Wednesday, May 25, 2011

Consort Profile: Queen Marie d'Guise

One of my favorite female royal figures from history, and one that does not get very much attention, is Marie d’Guise, Queen-regent of Scotland. The problems she had to deal with were immense and far-reaching, reliable support for her was scarce and fragile and many probably did not expect much from her in terms of success. Yet, she ruled during a period when, whether good or bad, strong royal women in national leadership was fairly common considering this time also saw Queen Mary I and Queen Elizabeth I in England and the formidable Queen Catherine in France. In fact, Marie d’Guise is one of the most important but often overlooked figures of the Tudor era in British history. She was born in 1515 to Claude Duc d’Guise and Antoinette de Bourbon-Vendome and was first married to Louis d’Orleans, Duc d’Longueville in 1533. King Henry VIII of England famously considered asking for her hand but Marie declined on the grounds that she had not a head to spare. Sadly, less than five years after her marriage she was a widow and in 1538 married the Stuart monarch, James V King of Scots (r.1513-42). France and Scotland had (and would be) old allies against the common threat of England, but the rise of Marie d’Guise as Queen consort of Scotland took things to a new level.

Despite his rather “colorful” private life, King James V and Queen Marie d’Guise both endeavored to due their royal duty but the royal couple’s only child, the famous Mary Queen of Scots, was born only a few days before the death of King James V. Queen Marie d’Guise was immediately faced with a crisis when King Henry VIII of England (always looking for ways to increase his power, at home, in France or northward) tried to take advantage of the situation and conquer Scotland, but was unsuccessful. No doubt he was also a bit disappointed that a previous English victory over the Scots had been won while he was away with his wife Catherine of Aragon acting as regent during the Scottish invasion. So, suffice it to say, there was danger and crisis from the beginning when Marie d’Guise was left alone in Scotland following the death of her husband. The child Mary Queen of Scots was spoken for by James, Earl of Arran (a Protestant pro-England Scot who later became a Catholic pro-French one and thus not entirely trusted by all) until 1554 when Marie d’Guise deposed him and became regent of the Kingdom of Scotland herself.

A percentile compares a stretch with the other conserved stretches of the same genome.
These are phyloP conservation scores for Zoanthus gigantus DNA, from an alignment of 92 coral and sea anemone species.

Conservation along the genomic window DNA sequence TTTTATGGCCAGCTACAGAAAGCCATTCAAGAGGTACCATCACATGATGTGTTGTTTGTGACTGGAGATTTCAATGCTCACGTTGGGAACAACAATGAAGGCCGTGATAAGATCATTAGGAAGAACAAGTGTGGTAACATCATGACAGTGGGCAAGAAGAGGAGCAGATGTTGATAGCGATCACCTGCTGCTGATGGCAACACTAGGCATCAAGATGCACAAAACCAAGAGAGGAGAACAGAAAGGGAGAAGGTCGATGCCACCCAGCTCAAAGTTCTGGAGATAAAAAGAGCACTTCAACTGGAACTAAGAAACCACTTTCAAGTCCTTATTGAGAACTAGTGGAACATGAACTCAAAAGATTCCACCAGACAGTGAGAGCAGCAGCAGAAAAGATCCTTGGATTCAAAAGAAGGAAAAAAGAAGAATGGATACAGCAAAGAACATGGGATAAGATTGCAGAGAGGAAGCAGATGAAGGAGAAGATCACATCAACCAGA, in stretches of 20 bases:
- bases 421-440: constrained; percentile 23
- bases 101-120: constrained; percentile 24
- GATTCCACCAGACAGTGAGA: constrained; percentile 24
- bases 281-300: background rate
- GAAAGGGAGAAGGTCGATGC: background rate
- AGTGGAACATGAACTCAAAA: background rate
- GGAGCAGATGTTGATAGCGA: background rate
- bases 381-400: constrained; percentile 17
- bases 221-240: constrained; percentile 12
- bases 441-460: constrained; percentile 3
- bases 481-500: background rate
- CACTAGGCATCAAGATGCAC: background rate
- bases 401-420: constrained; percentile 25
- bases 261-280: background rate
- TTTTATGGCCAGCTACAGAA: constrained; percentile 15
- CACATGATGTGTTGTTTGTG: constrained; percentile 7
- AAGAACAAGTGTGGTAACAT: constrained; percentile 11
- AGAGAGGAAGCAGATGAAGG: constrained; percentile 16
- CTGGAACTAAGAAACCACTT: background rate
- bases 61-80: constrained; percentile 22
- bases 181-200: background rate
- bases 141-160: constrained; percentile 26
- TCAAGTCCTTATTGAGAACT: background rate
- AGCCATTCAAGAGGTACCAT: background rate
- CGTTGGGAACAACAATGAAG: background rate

Queen Marie d’Guise faced a difficult situation. Come from the family that was well known as the leaders of the Catholic faction in France, she was a devout daughter of the Church of Rome which made her unpopular with many of the Scottish nobles who were adherents to the new, more austere, Protestantism of John Knox. However, Marie d’Guise was tolerant toward the Protestants and ruled in such an open manner that she made friends out of many who would have been her enemies. In fact, any claim that the Queen was intolerant is easily disproven by the fact that the Protestants even backed her decision to marry their young Queen to the Dauphin of France, Francois II. The Prince of Wales had been an earlier candidate and it proved extremely difficult to keep religion out of politics when England supported the Protestants and France supported the Catholics. Thus, Scotland easily could and often did become a battleground for the two more powerful nations to the south.

The Queen wanted to avoid this, knowing that the fragile coalition she had built between the Catholics and Protestants could be easily shattered. Nonetheless, problems soon arose with England. English support for the Scottish Protestants had dried up when the Catholic Queen Mary I was on the throne in London, but that changed with the accession of her Protestant sister, who soon began sending support to the Protestants in Scotland. Although Queen Elizabeth I had signed a peace treaty with Marie d’Guise, she sought to arouse the Protestants against their regent as a way to remove French influence in Scotland. Civil war broke out anew and Queen Marie d’Guise showed no hesitation in crushing the rebellion. Indeed, her forces had all but destroyed the Protestant rebels when the timely arrival of the English fleet staved off disaster. Marie d’Guise was forced to call in French troops and England forged an alliance with the Protestant Scottish nobles and supported them with an English army sent to invade Scotland. Fortunately for her, Queen Marie d’Guise defeated the English in a stunning victory at Leith. However, the resulting crackdown against the Protestants only widened the civil war.

In time, the Queen-regent was driven from power, but was later able to return. France and England continued to support the opposing sides but the Queen managed to hold the government together by sheer determination; the determination that she did not want her daughter to endure the same problems she had been forced to deal with. Her work was far from complete when Queen Marie d’Guise died of dropsy on June 11, 1560. However, even as her health failed her, she had continued to lead. While on her deathbed she gathered the Scottish nobles around her and pleaded with them to come to an agreement and restore the peace that had existed between the two groups at the beginning of her regency. Sadly, she died before the conference came to a conclusion and the divisions would outlive her. Her daughter, Mary Queen of Scots, was summoned from France and would continue to rule according to the dictates of her faith and sense of duty but, like her mother, would also be plagued by religious attacks, the conflicting interests of France and England until she too was driven from the country and eventually executed by Queen Elizabeth I.

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